Organizational Justice in Virtual Team Settings

Organizational Justice in Virtual Team Settings

María del Carmen Triana (Texas A&M University, USA)
DOI: 10.4018/978-1-59904-883-3.ch101
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Research has demonstrated that organizational justice, the study of fairness in organizations, has an impact on both individual and team outcomes. However, until now, no studies have investigated how justice might unfold within the virtual team environment. The purpose of this article is to analyze organizational justice in virtual team settings and to discuss future implications based on this analysis. In order to meet this goal, this article is organized into three main sections. First, existing research on organizational justice will be reviewed. Next, organizational justice will be combined with the virtual team literature in order to assess how justice processes may be likely to unfold in virtual team settings. Finally, based on this analysis, implications and future trends for managers and researchers working with virtual teams will be presented.
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As organizations increasingly globalize their operations and utilize virtual teams, researchers have begun to assess how to apply knowledge from existing research areas to the virtual team setting (e.g., Bell & Kozlowski, 2002). One area in need of more attention is the application of organizational justice to virtual team settings. Organizational justice is the study of fairness in the workplace (Colquitt & Greenberg, 2003). There are four different types of justice: distributive, procedural, interpersonal, and informational (Colquitt, 2001). Distributive justice (Adams, 1965) is based on equity and focuses on the fairness of outcomes. Procedural justice (Thibaut & Walker, 1975) refers to the fairness of the processes or procedures, used to reach certain outcomes. Interpersonal justice (Bies & Moag, 1986; Greenberg, 1993) focuses on whether people are treated with dignity and respect by others in their organization. Informational justice (Bies & Moag, 1986) focuses on the quality of the explanation given to people to describe why procedures were implemented a certain way or why outcomes were distributed in a certain manner (please see Key Terms section for a list of major terms used throughout this article). The justice literature is based, to a large extent, on the foundation of equity. Equity theory (Adams, 1965) states that people have a desire for equitable treatment and that the ratio of inputs and outcomes should be equal across comparable people. In other words, if the inputs of two individuals are equal, their outcomes should also be equal. If there is a state of disequilibrium between these ratios, either due to over-reward or under-reward, people will feel uncomfortable and become motivated to equalize the situation. For example, employees who feel they were treated unfairly may work slower and be less productive in order to decrease the perceived inequity.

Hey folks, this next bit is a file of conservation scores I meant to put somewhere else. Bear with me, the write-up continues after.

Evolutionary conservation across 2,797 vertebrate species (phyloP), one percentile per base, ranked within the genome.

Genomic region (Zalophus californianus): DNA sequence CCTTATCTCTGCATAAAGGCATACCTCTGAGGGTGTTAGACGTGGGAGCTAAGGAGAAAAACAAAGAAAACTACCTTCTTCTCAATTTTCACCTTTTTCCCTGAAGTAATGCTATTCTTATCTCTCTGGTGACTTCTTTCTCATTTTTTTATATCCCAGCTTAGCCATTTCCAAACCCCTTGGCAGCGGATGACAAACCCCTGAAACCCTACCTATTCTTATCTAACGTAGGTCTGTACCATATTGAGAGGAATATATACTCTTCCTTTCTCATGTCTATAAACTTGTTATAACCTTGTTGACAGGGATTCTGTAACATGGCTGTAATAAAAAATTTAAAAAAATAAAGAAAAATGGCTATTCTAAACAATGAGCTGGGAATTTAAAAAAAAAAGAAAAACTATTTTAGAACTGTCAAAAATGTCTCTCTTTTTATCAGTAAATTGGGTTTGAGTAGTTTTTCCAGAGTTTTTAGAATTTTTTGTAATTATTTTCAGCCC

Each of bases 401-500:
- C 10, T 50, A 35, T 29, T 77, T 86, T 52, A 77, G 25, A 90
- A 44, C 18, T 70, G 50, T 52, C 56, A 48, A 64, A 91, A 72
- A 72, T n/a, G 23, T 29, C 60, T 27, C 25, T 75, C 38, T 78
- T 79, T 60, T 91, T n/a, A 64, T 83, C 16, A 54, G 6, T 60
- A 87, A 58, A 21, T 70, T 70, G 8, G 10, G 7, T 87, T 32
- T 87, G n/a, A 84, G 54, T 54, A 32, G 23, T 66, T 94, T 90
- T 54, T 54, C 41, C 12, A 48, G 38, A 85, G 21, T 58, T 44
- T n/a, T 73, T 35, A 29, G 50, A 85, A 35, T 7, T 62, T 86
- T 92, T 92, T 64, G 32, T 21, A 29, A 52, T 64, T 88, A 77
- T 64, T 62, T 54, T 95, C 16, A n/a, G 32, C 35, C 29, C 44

Key Terms in this Chapter

Nonverbal Cues: Gestures and facial expressions made during conversations which provide the receiver of the communication with information about the sender’s emotions and thoughts.

Organizational Justice: The study of fairness in the workplace. This construct includes four components: distributive justice, procedural justice, interpersonal justice, and informational justice

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